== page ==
I still hold out hope that Congressional investigations of corruption and incompetence will eventually lead to a rejection of Bush's cult of stupid incompetence. Stupid people do not recognize stupidity; that's how they are stupid, so hoping the people, generally, are going to reject stupidity, per se, is hopelessly naive. But, people do, sometimes, recognize corruption, and they do, sometimes, defer to smarter and wiser, and not just to loud-mouth flatterers. There is some hope, for discrediting the Republican Party and much of the punditocrisy.

But, it is clear that Iraq is destined to create a still bigger political storm, because Iraq is spinning ever further out of control; all of the U.S. effort from this point on, will be futile. The chances that Bush will be able to plausibly blame the Democrats for the failure in Iraq is diminishing, rapidly.

Thursday, February 8, 2007

Explains everything

Juan Cole:
"It isn't right, but, well, the US is run by cranky old rich white men, . . ."

Monday, February 5, 2007

Failure in the Making

The general thesis of this blog has been that Bush's moronic policies would have bad consequences, and, at least some of those policies would have consequences so acutely bad, as to create a "political storm" -- a bit of political theatre in which the body politic appears to learn something from the sequence of political events. My model was Watergate, which seemed to be about a third-rate burglary, but was, in fact, about the Imperial Presidency of Richard Nixon.

It is a measure of how seriously deteriorated is the United States, that Bush has been able to go as far as he has, without alarming the journalistic and corporate elites.

But, there is a logic to overreaching, which just carries on until it confronts a limit, no matter how far out that limit may be.

The President has embarked on his "surge" in Iraq, yet another ill-conceived, largely unplanned policy, with predictably catastrophic consequences. The incomparable Stirling Newberry outlines why things will get worse before they get still worse.

It appears that Mr. Bush, unable to provoke the Congress into making him withdraw from Iraq, has turned to the long-suffering Iraqi People. A uniter not a divider appears ready to unite the Iraqi People behind American withdrawal.

Sunday, February 4, 2007

New war, better than the old war

It is with complete incredulity, that I watch the Bush Administration continue to pursue war with Iran. If anything is better calculated to destroy America's pre-eminent role in the world, I can scarcely imagine what it might be.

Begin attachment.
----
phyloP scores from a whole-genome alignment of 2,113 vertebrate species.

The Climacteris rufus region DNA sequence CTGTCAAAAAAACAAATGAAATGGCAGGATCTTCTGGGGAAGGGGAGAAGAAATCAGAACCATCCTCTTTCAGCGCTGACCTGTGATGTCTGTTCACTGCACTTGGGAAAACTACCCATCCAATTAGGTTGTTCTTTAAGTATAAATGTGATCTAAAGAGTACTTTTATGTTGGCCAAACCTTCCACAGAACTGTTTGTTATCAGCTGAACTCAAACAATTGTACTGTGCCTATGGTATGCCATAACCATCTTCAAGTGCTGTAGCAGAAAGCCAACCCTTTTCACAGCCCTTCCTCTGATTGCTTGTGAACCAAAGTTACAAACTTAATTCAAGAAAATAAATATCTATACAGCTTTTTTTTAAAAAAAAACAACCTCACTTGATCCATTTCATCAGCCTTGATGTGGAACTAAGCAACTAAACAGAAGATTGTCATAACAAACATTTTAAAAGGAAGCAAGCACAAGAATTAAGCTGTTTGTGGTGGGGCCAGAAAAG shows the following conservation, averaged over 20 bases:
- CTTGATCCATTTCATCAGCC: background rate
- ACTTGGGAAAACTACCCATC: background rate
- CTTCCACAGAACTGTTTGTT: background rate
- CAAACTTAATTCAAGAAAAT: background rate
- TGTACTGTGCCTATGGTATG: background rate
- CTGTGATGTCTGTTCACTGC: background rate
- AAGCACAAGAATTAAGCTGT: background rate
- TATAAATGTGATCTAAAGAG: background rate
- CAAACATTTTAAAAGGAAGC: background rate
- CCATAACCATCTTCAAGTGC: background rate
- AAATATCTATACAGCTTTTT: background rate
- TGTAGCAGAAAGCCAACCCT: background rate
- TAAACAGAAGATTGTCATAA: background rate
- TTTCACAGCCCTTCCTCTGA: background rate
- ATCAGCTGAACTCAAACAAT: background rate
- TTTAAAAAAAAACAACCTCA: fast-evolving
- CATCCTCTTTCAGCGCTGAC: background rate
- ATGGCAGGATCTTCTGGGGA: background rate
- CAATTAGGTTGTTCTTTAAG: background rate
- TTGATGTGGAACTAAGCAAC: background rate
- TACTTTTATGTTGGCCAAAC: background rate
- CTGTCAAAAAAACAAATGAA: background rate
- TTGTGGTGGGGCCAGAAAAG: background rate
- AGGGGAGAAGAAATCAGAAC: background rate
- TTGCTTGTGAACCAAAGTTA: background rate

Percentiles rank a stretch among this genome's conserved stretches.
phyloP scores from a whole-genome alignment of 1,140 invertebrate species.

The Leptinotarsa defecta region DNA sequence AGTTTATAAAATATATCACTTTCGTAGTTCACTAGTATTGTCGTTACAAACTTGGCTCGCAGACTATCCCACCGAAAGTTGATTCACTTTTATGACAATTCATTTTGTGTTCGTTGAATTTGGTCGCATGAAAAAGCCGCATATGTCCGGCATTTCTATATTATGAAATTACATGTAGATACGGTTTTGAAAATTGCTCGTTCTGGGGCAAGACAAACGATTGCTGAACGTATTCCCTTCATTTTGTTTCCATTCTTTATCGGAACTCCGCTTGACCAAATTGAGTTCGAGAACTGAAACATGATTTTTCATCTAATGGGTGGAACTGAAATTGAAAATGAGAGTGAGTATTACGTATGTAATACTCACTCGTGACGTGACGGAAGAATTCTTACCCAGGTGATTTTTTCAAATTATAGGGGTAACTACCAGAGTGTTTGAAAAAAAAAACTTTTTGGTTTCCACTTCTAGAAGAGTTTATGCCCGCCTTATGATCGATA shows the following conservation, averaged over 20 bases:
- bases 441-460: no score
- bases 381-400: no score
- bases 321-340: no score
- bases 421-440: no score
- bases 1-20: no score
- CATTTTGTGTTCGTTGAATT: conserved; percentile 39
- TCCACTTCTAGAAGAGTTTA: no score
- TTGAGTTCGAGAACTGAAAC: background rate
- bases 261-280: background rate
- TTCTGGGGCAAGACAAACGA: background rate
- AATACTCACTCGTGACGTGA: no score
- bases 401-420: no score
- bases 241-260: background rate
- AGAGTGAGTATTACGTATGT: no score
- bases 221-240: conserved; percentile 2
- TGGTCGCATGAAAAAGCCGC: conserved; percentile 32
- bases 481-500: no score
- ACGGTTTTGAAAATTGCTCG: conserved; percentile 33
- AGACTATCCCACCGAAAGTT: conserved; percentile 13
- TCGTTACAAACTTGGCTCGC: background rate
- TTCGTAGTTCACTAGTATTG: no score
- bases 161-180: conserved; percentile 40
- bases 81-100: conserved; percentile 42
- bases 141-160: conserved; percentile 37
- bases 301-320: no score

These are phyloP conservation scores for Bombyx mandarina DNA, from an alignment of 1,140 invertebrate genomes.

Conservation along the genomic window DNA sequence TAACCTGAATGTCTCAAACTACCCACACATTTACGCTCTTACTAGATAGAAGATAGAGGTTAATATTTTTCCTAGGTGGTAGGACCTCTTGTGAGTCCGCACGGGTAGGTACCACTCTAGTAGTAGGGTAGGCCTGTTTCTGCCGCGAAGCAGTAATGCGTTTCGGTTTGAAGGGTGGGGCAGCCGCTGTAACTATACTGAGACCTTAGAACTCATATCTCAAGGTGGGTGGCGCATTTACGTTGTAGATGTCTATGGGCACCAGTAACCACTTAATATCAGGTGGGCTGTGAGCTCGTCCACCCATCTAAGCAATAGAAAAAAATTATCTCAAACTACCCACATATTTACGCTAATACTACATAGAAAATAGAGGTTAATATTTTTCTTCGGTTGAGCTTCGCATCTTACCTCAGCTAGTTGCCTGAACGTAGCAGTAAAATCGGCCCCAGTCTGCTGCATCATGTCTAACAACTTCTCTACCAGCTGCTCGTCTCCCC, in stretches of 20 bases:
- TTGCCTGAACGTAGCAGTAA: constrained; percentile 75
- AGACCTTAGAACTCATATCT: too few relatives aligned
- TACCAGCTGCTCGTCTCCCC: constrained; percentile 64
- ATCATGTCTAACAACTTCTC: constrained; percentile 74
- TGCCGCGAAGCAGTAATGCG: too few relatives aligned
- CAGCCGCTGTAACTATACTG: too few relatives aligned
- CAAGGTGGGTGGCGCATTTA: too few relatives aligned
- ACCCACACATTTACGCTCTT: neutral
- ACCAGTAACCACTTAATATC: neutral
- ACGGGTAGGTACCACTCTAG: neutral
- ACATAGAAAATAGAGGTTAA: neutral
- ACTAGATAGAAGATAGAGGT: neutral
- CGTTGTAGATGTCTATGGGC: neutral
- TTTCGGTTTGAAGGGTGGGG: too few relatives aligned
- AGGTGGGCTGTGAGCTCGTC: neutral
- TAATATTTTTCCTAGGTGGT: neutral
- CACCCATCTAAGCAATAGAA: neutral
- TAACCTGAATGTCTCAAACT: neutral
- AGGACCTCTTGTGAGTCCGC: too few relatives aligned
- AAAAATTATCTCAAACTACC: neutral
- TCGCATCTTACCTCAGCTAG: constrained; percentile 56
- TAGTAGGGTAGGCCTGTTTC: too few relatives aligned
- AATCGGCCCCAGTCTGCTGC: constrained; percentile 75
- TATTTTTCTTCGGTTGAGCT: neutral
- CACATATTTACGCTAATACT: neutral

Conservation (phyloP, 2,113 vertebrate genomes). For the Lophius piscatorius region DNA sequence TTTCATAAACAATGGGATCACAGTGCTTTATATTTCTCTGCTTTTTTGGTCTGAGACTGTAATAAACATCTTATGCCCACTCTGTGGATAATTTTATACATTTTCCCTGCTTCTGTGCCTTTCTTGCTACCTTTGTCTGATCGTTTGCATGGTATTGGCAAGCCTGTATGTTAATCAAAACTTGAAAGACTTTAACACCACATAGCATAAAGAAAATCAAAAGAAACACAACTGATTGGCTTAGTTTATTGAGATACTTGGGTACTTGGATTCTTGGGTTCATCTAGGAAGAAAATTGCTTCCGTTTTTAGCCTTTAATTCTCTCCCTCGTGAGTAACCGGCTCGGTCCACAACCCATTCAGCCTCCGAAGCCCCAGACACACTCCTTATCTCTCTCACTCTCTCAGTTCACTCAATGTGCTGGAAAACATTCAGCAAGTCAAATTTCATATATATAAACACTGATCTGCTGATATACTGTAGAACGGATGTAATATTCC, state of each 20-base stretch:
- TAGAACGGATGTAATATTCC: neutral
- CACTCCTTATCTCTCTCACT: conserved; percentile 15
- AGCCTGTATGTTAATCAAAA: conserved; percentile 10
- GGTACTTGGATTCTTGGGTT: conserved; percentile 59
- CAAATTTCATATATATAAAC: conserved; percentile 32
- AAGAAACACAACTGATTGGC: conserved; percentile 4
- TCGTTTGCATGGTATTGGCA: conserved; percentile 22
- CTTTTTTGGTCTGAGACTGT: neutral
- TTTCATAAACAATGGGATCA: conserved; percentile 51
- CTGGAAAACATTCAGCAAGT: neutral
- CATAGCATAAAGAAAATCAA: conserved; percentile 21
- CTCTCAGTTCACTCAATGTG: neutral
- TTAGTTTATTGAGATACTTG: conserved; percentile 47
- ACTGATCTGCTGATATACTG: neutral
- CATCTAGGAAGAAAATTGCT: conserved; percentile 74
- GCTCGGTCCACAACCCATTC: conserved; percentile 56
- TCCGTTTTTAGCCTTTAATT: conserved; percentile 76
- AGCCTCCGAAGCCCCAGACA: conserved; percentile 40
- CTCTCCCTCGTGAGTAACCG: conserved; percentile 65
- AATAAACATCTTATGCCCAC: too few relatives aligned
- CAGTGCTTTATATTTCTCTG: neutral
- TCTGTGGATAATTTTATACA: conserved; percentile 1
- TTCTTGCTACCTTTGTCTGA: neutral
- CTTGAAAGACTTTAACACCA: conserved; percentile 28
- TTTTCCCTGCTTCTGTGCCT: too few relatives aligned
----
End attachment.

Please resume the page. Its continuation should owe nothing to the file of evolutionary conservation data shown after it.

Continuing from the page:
Michael O'Hare summarizes the case:

This is sounding uncomfortably familiar. The Bush team is motivating a war with Iran with the kind of hard-headed intelligence and open-eyed analysis it perfected for the Iraq disaster, but not planning for the war, with the same insouciance with which it made no particular plans for the Iraq war.
Not planning for a war is not at all the same as planning not to have a war, as the arrival of another carrier group in the Persian Gulf makes clear. Anyway, the Iranians are almost all Shi'a, so what could go wrong?

James Fallows, ever the voice of reason, writes for the Atlantic, what ought to be obvious to every rational politician in Congress:

Deciding what to do next about Iraq is hard — on the merits, and in the politics. It’s hard on the merits because whatever comes next, from “surge” to “get out now” and everything in between, will involve suffering, misery, and dishonor. It’s just a question of by whom and for how long. On a balance-of-misery basis, my own view changed last year from “we can’t afford to
leave” to “we can’t afford to stay.” And the whole issue is hard in its politics because even Democrats too young to remember Vietnam know that future Karl Roves will dog them for decades with accusations of “cut-and-run” and “betraying” troops unless they can get Republicans to stand with them on limiting funding and forcing the policy to change.

By comparison, Iran is easy: on the merits, in the politics. War with Iran would be a catastrophe that would make us look back
fondly on the minor inconvenience of being bogged down in Iraq. While the Congress flounders about what, exactly, it can do about Iraq, it can do something useful, while it still matters, in making clear that it will authorize no money and provide no
endorsement for military action against Iran.

None of this is exactly rocket science. It is clear from the opinion polls that a solid majority understands that the Iraq War is a disaster. It is not as clear, I think, that everyone understands that war with Iran is completely unnecessary and would be catastrophic in its consequences for the U.S. But, here we are.

Before the Iraq War, I do think that a lot of people were caught up in a kind of hypnotic trance, as a consequence of 9/11, and a failure to acknowledge just what an incompetent moron Bush is. But, now we have the example of that war and its corrupt, moronic execution staring us all in the face.

The great political storm, which must inevitably follow the bad consequences of bad policy -- the political theatre, which metes out the blame and draws the moral lessons, and drives people and parties from power -- rises in the land. But, even as the nation struggles to digest the moral lesson of the Iraq, Bush seems determined to drag the country and world forward toward a conflict in Iran.

Beginning this week, the Congress will hold hearings on the corruption and incompetence of the Iraq Reconstruction. The Scooter Libby trial will continue. Katrina continues to fester in memory. Those things alone would feed the political storm. But, somewhere yet another carrier group heads toward the Gulf, which may well mean nothing, but who trusts Bush?